"Right now, "content" is the most common thing in the whole world. You can't charge for it, because if you do, other people will just give it away, anyway. Information is ubiquitous. Therefore, it's free. Like tree leaves."

not exactly true. Most people access the internet at work, at home, in public libraries or in public wi-fi spaces. People are paying for that access to information. At home, high-speed internet access costs at least $600 per year per household. People are paying for the content, the content providers just aren't getting any of that money.

You make a good point. The situation can be likened to a big flea market where people pay admission, but all of the goods and services inside are free, and all of the vendors fight and scratch for the right to provide you with the free stuff once you're inside.

Ultimately, it's 90% of the content providers online who have been duped into thinking that eventually they'll make money. But let's face it - blogs, online news, product information - nearly everything is technically worthless these days. Sure there are still some companies stupid enough to pay for banner ads (seriously, does ANYONE every buy a product because they saw a banner ad?) and popups and the like.

But ultimately, business and capitalism haven't changed. You make money by selling product that has value and that people will buy. So, if you're Amazon great! But still, Amazon is simply a store. That's all they are. eBay: a store.

Anyone thinking their going to make money online would be wise to acknowlege this simple fact: people pay for products and services that they can't get for free. But they DON'T typically pay for information, regardless of how valuable you, the seller thinks that information is or how much it cost you to produce.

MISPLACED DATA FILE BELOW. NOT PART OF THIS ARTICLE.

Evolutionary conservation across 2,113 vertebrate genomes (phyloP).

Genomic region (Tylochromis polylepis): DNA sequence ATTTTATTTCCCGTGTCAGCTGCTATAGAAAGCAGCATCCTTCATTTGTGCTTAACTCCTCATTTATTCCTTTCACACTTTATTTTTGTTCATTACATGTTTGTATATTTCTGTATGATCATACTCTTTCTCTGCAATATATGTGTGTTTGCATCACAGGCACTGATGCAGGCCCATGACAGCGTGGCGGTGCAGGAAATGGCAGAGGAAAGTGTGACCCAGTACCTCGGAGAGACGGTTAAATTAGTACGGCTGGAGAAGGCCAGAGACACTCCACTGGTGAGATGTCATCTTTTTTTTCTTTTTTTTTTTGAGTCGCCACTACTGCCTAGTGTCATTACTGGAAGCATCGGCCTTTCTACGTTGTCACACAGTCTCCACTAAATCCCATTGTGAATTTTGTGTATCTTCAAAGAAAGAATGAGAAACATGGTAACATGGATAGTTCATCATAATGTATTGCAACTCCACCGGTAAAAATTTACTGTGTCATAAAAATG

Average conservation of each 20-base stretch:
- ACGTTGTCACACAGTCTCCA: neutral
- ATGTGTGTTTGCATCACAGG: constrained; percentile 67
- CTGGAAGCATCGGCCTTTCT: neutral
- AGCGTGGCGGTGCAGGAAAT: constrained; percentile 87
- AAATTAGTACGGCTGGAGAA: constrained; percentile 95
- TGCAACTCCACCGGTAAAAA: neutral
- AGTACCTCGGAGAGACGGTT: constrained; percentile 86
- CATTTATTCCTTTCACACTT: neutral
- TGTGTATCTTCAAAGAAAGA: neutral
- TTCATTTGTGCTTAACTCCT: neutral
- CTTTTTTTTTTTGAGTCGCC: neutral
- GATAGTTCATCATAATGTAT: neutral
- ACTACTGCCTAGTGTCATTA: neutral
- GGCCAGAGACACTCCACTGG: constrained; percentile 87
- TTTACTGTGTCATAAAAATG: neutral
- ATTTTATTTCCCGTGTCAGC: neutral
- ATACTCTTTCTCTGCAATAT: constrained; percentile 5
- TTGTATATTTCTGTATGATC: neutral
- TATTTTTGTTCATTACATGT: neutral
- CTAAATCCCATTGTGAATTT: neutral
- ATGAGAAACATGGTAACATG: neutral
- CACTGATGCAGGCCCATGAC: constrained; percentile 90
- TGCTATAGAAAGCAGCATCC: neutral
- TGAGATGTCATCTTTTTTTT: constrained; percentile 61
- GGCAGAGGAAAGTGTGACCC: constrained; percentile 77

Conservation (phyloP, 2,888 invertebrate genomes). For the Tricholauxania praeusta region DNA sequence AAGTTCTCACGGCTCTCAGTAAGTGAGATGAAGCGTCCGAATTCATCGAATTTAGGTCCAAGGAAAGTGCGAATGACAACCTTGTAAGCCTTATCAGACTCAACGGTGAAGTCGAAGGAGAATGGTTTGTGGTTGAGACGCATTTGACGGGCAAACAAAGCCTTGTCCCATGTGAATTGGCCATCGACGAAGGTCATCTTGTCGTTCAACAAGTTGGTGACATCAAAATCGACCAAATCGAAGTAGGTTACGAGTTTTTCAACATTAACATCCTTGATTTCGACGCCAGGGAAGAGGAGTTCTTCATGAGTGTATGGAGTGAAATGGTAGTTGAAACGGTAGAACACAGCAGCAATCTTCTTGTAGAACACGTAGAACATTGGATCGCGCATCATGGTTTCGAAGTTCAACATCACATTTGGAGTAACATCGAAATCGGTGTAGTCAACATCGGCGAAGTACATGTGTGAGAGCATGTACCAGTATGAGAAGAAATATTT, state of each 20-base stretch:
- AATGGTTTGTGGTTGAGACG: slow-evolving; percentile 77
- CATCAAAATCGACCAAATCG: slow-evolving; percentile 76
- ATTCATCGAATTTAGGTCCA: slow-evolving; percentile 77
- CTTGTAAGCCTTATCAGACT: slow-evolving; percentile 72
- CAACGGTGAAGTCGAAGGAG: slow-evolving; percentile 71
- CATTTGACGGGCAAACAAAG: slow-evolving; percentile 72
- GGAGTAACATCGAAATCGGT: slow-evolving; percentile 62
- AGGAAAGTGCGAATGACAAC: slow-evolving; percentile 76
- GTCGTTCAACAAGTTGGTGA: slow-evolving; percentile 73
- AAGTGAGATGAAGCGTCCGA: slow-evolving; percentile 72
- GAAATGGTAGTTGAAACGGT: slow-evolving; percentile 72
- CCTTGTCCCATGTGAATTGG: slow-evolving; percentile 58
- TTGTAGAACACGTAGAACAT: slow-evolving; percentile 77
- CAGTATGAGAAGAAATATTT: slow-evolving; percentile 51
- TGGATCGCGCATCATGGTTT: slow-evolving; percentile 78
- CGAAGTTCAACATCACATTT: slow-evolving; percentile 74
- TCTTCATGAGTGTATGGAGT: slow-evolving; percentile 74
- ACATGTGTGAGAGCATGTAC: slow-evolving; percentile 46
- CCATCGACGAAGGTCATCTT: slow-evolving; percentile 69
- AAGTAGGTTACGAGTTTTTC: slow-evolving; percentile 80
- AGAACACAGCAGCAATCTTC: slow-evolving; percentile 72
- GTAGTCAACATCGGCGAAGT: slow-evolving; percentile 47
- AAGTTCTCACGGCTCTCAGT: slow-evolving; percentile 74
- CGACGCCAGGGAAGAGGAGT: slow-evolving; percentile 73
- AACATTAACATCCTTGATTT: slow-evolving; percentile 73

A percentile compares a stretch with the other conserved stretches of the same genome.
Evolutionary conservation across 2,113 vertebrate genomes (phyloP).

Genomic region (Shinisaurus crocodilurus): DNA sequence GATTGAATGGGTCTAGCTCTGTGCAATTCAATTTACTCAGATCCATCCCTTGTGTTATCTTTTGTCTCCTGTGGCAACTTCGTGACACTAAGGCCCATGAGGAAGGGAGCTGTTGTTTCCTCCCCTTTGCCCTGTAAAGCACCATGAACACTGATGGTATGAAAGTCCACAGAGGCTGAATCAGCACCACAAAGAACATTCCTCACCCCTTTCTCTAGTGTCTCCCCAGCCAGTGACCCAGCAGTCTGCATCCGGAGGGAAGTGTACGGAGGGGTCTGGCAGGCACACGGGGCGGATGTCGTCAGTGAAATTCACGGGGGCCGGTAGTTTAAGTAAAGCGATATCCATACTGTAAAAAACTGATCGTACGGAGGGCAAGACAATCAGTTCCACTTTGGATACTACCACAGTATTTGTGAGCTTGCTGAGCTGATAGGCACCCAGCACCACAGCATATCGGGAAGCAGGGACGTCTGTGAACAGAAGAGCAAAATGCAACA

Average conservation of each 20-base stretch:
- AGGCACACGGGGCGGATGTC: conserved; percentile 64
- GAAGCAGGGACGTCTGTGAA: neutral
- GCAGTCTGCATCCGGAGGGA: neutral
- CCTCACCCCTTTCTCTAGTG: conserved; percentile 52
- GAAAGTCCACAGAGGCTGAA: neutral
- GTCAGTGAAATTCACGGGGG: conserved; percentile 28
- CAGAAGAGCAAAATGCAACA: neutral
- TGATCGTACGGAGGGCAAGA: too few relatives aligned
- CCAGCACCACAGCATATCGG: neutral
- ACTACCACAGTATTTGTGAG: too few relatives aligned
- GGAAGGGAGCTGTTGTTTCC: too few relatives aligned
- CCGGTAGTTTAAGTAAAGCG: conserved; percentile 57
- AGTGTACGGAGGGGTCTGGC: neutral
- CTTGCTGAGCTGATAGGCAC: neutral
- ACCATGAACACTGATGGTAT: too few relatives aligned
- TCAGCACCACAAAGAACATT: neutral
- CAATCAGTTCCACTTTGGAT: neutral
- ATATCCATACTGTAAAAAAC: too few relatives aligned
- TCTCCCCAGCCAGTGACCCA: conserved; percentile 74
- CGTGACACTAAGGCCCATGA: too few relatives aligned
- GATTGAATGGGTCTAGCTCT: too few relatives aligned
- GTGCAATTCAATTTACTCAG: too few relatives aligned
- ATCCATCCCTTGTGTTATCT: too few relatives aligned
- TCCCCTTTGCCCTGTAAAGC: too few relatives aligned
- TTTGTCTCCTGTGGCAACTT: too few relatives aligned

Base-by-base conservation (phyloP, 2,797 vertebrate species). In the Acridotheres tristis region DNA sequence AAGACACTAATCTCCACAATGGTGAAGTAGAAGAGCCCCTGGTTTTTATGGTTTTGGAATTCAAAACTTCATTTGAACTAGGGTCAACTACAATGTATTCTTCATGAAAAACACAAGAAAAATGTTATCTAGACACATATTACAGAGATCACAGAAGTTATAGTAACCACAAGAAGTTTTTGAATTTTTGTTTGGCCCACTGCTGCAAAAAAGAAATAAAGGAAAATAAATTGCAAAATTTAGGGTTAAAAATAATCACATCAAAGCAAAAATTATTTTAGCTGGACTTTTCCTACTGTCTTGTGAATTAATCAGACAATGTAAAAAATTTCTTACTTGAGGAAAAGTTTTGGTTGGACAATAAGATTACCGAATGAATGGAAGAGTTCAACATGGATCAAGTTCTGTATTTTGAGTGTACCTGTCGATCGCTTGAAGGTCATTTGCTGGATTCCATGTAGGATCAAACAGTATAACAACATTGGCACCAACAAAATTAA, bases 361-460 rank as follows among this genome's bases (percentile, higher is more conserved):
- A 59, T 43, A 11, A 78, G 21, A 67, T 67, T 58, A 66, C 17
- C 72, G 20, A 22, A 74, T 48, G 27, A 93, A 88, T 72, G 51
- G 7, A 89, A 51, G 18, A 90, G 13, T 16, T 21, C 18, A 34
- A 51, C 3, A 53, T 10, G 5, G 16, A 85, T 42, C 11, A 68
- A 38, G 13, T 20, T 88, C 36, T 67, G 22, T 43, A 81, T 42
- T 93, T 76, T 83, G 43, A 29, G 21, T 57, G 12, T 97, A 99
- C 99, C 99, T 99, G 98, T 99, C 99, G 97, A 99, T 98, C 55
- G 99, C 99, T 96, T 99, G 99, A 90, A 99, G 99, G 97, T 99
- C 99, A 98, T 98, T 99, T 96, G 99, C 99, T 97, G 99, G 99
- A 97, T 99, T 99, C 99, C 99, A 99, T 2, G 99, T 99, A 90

@ Harry Homeless

People, sadly, doflock to the most trusted news source. Their most trusted source. That is not, necessarily, the most truthful.

People, in general, tend to seek validation of their own beliefs. When some media outlet, whether or not they call themselves "news," starts saying, "everything that's wrong in your life is this other guy's fault," there's suddenly pitchforks and torches gathering outside.

While I know that many of the issues currently plaguing us are the fault of the most recent administration, I also find fault with my neighbors who can't pay enough attention to realize what a bad idea it was to vote them into power. Who's fault is it no one pays attention to the "truth?" Ours.
@ Edgar - the problem is, with paying/charging for unfettered access, it very quickly becomes extortion. This is the very thing being campaigned against under the Net Neutrality laws we're currently trying to get passed.

Where would, say, Comcast feel inclined to not charge your new business startup a premium to not choke the bandwidth of their customers to your site? What stops TimeWarner from trying to sell their customers a "premium" package by hobbling every popular site (you're paying for one level of access, but certain sites are squeezed even slower)? Want to go to Salon.com? that's OK, but if you're trying to get to facebook, expect to wait an hour for the pages to load.

That ends up coercing the consumer onto certain sites - controlled by the ISP - simply because of faster response time.
Well said, Scott.

I'll be back.
I've been paying for the right to blog for five years. Granted it is a so-called writing site, but it served a purpose. I now feel like there are so many other sites I can go to for free, and ones who do not make it so difficult to add a photo to...and, nobody who pays their money to say, "I am a writer." If you write you are a writer, and not necessarily good.

A very interesting perspective, and I love and miss my LA Times. I hope something can work.

I thought of print on demand paper, so that it is current as I walk out the door. Feasible to charge to do?